Tooele County School District’s Blue Peak High School graduated 25 students in a ceremony Tuesday evening in the Community Learning Center’s gymnasium.
An overworked air conditioner labored to pump cool air into a hot school gym that was packed to capacity with parents, grandparents, and friends of high school seniors on a warm spring evening. The seniors, clad in colored gowns, marched in to the tune of “Land of Hope and Glory,” from British composer Edward Elgar’s “Pomp and Circumstance.
It was a familiar scene, one that will be repeated several times this week for other Tooele County high schools. But the graduation ceremony for the district’s alternative high school was a special triumph for the school’s seniors, according to Principal Mat Jackson of Blue Peak High School.
“Many of our students have struggled against the odds to graduate,” he said. “These students have learned to really value education. Many of our seniors had to work to pay rent and buy food while attending high school and completing their degree.”
Student speaker Madison Empey confessed she didn’t start her high school years excited about working hard and graduating.
“I didn’t like school and I started failing,” she said. “Then I ended up at Blue Peak. It is a beautiful school. It’s not too big, not too small, it’s just right.”
Empey is a typical example of the school’s 100 students, according to Jackson.
“Our students aren’t pregnant mothers, smokers, criminals, or drug dealers,” he said. “They are pretty much normal high school students that fell through the cracks at our bigger schools. Lack of attendance or being short on credits for a timely graduation are the reason most of our students are here.”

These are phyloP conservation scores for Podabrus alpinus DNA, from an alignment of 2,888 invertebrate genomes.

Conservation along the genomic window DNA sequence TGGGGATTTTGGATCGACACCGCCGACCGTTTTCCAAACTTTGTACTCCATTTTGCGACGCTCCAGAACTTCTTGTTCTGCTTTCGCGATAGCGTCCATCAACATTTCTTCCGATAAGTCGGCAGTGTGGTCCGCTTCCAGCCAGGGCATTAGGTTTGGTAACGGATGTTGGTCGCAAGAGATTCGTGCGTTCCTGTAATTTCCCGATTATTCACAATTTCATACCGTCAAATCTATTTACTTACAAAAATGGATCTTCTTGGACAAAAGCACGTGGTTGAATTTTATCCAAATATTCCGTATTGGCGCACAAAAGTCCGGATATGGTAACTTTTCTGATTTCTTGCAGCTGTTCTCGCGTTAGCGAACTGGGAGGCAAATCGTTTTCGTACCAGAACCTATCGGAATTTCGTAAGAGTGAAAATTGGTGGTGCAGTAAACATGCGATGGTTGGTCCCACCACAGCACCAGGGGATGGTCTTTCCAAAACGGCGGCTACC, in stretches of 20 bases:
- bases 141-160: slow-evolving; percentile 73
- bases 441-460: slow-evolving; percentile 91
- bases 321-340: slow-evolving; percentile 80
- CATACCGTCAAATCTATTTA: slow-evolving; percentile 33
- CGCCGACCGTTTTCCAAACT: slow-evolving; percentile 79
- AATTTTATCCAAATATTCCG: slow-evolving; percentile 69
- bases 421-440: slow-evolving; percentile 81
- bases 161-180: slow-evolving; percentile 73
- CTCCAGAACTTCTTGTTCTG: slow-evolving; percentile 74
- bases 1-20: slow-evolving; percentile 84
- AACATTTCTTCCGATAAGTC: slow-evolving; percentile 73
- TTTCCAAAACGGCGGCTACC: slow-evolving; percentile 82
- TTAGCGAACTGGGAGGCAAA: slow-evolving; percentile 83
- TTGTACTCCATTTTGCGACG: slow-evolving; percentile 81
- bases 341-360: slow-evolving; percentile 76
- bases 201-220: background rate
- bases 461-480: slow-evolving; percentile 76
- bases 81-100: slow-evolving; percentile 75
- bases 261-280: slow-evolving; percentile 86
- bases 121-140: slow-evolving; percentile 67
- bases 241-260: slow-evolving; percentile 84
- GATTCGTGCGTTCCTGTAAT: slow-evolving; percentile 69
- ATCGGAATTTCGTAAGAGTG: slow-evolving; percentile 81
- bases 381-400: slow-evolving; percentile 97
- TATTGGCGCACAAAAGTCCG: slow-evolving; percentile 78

School counselors and administrators at other high schools in the district carefully monitor the progress of their students toward graduation. They make a referral to Blue Peak High School when they feel that the school’s smaller size and credit recovery efforts can help a struggling student graduate on time, according to Jackson.
The school’s success comes from a dedicated faculty, according to Empey.
“I love being at Blue Peak,” she said. “The teachers here do more than just teach. They push success. That’s what I needed it to be.”
Kylee Buys, another student speaker at the graduation, agreed with Empey.
“High school was bittersweet and I struggled,” she said. “I never thought adults care and I thought I had to fight my way through school on my own. Then I came to Blue Peak and I am thankful for the support of the school’s staff, teachers and other students.”
Shelley Snow, Blue Peak High School’s former secretary, demonstrated a victory dance for the seniors before she gave the graduating class her last advice.
“Don’t forget this feeling. You worked hard, you didn’t give up, and you accomplished something good,” she said. “Bask in this feeling, hard work pays off, and now that you have graduated keep doing good things.”
Before officially presenting the Blue Peak High School Class of 2014 for graduation, Jackson told the graduating students; “You own your diploma. Now own tomorrow and own the rest of your life.”
“Be a person of value,” he added.
As the ceremony concluded, the audience rose to their feet. A recording of the triumphant grand march from Giuseppe Verdi’s opera “Aida” played while 25 graduates marched out of the school gym clutching a document that testified of their triumph.